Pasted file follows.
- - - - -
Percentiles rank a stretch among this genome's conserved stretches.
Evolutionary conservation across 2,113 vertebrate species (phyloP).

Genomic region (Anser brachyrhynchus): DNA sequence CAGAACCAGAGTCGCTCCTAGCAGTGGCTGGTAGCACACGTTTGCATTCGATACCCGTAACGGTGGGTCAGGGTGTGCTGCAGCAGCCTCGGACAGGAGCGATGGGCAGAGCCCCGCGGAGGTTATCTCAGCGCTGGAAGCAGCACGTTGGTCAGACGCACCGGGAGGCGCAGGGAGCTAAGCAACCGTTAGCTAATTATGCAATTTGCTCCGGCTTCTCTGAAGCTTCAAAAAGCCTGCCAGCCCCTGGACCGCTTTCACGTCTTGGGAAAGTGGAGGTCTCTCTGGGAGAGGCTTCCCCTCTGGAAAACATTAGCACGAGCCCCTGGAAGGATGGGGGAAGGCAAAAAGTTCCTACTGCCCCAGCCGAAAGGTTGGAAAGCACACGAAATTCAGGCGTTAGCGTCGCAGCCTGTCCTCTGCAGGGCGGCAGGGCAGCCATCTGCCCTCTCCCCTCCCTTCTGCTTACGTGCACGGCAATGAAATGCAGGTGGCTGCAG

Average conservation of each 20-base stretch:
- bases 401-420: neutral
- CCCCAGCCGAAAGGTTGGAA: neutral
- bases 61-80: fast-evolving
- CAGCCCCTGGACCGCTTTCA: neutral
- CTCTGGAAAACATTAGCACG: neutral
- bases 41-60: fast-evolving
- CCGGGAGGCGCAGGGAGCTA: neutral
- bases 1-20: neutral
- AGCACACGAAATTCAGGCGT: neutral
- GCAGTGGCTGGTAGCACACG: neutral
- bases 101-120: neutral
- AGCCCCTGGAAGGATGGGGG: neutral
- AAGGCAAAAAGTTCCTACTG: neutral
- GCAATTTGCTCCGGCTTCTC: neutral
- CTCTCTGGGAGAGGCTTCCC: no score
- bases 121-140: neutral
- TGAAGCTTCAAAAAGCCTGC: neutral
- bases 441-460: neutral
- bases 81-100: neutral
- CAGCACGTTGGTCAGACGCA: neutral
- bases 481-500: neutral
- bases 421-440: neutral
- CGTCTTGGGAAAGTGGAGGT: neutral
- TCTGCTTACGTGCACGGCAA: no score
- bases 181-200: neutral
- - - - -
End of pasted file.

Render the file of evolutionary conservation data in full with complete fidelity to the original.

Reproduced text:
Percentiles rank a stretch among this genome's conserved stretches.
Evolutionary conservation across 2,113 vertebrate species (phyloP).

Genomic region (Anser brachyrhynchus): DNA sequence CAGAACCAGAGTCGCTCCTAGCAGTGGCTGGTAGCACACGTTTGCATTCGATACCCGTAACGGTGGGTCAGGGTGTGCTGCAGCAGCCTCGGACAGGAGCGATGGGCAGAGCCCCGCGGAGGTTATCTCAGCGCTGGAAGCAGCACGTTGGTCAGACGCACCGGGAGGCGCAGGGAGCTAAGCAACCGTTAGCTAATTATGCAATTTGCTCCGGCTTCTCTGAAGCTTCAAAAAGCCTGCCAGCCCCTGGACCGCTTTCACGTCTTGGGAAAGTGGAGGTCTCTCTGGGAGAGGCTTCCCCTCTGGAAAACATTAGCACGAGCCCCTGGAAGGATGGGGGAAGGCAAAAAGTTCCTACTGCCCCAGCCGAAAGGTTGGAAAGCACACGAAATTCAGGCGTTAGCGTCGCAGCCTGTCCTCTGCAGGGCGGCAGGGCAGCCATCTGCCCTCTCCCCTCCCTTCTGCTTACGTGCACGGCAATGAAATGCAGGTGGCTGCAG

Average conservation of each 20-base stretch:
- bases 401-420: neutral
- CCCCAGCCGAAAGGTTGGAA: neutral
- bases 61-80: fast-evolving
- CAGCCCCTGGACCGCTTTCA: neutral
- CTCTGGAAAACATTAGCACG: neutral
- bases 41-60: fast-evolving
- CCGGGAGGCGCAGGGAGCTA: neutral
- bases 1-20: neutral
- AGCACACGAAATTCAGGCGT: neutral
- GCAGTGGCTGGTAGCACACG: neutral
- bases 101-120: neutral
- AGCCCCTGGAAGGATGGGGG: neutral
- AAGGCAAAAAGTTCCTACTG: neutral
- GCAATTTGCTCCGGCTTCTC: neutral
- CTCTCTGGGAGAGGCTTCCC: no score
- bases 121-140: neutral
- TGAAGCTTCAAAAAGCCTGC: neutral
- bases 441-460: neutral
- bases 81-100: neutral
- CAGCACGTTGGTCAGACGCA: neutral
- bases 481-500: neutral
- bases 421-440: neutral
- CGTCTTGGGAAAGTGGAGGT: neutral
- TCTGCTTACGTGCACGGCAA: no score
- bases 181-200: neutral